L(\nu, t )~ =~
{4\pi d_{\rm L}^2 F(\nu ,t) \over (1+z)^{1-\beta+\alpha}}
\end{displaymath} (1)

where $d_{\rm L}$ is the luminosity distance, and we assumed $F(\nu, t) \propto \nu^{-\beta}t^{-\alpha}$. Due to the much denser sampling in the Cousin R band, we assumed this band as the optical reference band for all the light curves[*]. We then calculated all monochromatic optical luminosities at the rest frame wavelength of 6400 Å (corresponding to the Cousin R filter)[*].

All luminosities are given at the same rest-frame time after trigger, which we chose to be 12 h. This choice satisfies the following requirements: i) the data sampling is maximized; ii) for the large majority of bursts, the jet break has not yet occurred; iii) it allows an easy comparison with the X-ray luminosities calculated by GB05, calculated at the same time. For densely sampled optical light curves, we have directly taken the flux measured at $t_{\rm
obs}=12(1+z)$ h. When this flux was not available, we interpolated between data before and after this time. There are 2 cases (GRB 020813 and GRB 030329) in which a break in the light curve (very likely a jet break) occurs before 12 h. In these cases we have extrapolated the flux from data before the break time.

The observed flux $F(\nu_{\rm R}, t)$ was corrected for both galactic and rest-frame extinction. We calculated the $A_\lambda$ values for the extinction in the burst's host galaxies by assuming the extinction curve of the Milky Way (Pei 1992), evaluated at the wavelength $\lambda = 6400/(1+z)$ Å (unless specifically stated otherwise in the original reference). There are cases in which different authors find slightly different values for  $A_{V}^{\rm host}$ and for  $\beta _{\rm o}$, i.e. the dereddened value of the optical spectral index. There is some degeneracy between these two quantities when the available data are poorly sampled and affected by relatively large uncertainties. In the large majority of cases, the method used to find the intrinsic extinction is to assume that the spectrum is a power law, and the fit returns the best values of the spectral index and  $A_{V}^{\rm host}$. The two quantities are, however, somewhat correlated, since increasing $A_{V}^{\rm host}$ gives a flatter $\beta $. In addition, different results can be obtained by using different extinction curves. Therefore, for completeness, we list the different values of  $A_{V}^{\rm host}$ and  $\beta _{\rm o}$ found by different authors in Table 1, and the corresponding value of the optical luminosity. The first line of every multiple entry in Table 1 corresponds to what we used for the histograms for Fig. 4 and for the following analysis. However, one can see that the different values of the extinction and spectral indices do not change the derived luminosities by a large amount. Indeed, the width of the optical luminosity distribution is not affected by these uncertainties.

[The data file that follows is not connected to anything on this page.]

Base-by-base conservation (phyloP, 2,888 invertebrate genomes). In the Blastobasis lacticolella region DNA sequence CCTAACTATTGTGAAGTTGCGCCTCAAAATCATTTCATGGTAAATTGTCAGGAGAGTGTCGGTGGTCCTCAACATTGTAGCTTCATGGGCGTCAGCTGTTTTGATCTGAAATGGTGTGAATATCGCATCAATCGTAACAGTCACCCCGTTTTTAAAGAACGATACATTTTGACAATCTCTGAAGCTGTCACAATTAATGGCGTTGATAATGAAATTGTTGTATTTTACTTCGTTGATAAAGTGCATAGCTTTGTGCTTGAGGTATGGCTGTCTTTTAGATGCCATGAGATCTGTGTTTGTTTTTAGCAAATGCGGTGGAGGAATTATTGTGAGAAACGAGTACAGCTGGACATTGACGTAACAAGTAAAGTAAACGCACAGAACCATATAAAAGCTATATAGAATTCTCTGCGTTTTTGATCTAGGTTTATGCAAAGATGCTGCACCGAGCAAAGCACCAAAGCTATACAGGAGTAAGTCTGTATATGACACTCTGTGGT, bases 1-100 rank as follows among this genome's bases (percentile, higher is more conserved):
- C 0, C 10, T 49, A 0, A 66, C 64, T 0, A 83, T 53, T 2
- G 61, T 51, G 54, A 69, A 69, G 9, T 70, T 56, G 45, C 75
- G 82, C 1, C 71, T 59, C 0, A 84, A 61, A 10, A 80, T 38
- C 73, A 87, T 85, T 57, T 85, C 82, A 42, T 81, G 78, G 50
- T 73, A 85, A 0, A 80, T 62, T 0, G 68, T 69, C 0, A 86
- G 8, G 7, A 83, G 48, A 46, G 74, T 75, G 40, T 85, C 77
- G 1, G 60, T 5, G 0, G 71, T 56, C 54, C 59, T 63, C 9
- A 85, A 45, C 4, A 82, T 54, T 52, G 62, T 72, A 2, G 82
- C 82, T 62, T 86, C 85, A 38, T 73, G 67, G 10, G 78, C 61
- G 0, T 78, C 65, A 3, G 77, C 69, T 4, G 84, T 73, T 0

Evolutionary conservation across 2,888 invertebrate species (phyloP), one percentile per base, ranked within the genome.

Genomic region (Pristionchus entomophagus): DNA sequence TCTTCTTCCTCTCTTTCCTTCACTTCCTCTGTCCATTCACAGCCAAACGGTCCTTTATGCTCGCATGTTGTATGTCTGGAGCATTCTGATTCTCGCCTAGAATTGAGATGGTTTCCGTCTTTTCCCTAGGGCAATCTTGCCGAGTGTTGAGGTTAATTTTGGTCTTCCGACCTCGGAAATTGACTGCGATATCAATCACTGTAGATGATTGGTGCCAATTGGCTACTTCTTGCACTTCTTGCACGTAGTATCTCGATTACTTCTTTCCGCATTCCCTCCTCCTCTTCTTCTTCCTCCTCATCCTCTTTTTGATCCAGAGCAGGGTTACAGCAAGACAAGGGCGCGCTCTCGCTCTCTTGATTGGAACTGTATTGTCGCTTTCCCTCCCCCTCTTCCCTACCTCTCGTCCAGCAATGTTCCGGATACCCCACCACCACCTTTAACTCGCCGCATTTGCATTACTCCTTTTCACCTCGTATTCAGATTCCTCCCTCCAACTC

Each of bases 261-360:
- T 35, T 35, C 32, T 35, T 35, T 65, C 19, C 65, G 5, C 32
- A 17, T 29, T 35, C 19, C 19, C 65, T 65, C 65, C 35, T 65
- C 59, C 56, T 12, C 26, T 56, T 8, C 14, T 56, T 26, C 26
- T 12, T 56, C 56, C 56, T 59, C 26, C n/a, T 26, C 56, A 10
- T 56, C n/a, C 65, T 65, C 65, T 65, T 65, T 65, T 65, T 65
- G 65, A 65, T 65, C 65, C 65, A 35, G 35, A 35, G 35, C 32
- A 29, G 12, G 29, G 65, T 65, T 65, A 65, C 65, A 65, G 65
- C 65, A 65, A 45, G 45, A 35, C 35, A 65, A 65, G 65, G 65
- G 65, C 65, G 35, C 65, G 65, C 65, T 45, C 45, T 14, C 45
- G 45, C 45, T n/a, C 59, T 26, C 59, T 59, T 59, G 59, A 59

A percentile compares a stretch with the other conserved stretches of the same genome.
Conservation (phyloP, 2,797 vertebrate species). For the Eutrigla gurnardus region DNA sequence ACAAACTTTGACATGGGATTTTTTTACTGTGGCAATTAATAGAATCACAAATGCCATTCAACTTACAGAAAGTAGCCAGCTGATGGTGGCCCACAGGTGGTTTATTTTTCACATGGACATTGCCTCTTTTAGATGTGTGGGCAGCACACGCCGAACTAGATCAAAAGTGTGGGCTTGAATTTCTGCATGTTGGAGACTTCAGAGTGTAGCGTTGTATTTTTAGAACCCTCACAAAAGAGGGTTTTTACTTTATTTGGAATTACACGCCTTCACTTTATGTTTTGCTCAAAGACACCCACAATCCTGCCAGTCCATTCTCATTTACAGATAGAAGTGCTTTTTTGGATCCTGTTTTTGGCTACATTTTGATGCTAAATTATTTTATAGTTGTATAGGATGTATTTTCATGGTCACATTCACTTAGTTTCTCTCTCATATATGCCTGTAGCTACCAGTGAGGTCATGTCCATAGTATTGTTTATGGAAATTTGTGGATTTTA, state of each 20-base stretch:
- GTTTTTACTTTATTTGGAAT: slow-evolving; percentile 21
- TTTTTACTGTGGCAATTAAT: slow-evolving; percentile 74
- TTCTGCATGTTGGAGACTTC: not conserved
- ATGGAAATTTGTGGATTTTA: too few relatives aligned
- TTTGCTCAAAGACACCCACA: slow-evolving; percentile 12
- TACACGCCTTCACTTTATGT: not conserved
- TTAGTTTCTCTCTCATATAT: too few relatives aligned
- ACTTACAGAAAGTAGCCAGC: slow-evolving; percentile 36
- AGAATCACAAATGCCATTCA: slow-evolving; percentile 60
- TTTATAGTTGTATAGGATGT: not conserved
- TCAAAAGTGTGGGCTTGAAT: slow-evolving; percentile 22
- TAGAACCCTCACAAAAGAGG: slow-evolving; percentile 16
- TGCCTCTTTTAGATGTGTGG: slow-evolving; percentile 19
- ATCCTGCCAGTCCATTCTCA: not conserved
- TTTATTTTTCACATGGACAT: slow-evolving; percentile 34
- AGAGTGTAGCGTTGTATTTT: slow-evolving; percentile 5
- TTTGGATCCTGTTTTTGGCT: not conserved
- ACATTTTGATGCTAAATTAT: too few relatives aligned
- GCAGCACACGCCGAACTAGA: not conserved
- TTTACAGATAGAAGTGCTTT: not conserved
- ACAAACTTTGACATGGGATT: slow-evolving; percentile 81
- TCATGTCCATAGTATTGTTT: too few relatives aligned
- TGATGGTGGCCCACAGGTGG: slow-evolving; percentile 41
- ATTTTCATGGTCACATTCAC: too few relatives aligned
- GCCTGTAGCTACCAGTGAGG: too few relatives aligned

Figure 3 shows the distribution of the extinction values  $A_{V}^{\rm host}$ in the host. Despite nearly half of the bursts have zero or almost-zero host absorption, the extinction correction is crucial to obtain the strong clustering of the optical luminosities shown in Fig. 5. Without this correction, the optical luminosity distribution has a width of $\sigma\sim 0.39$ (see Table 2). This is partly due to those GRBs at high redshift for which even a moderate value of  $A_{V}^{\rm host}$ implies a relatively large absorption at the rest-frame frequency  $\nu_R(1+z)$.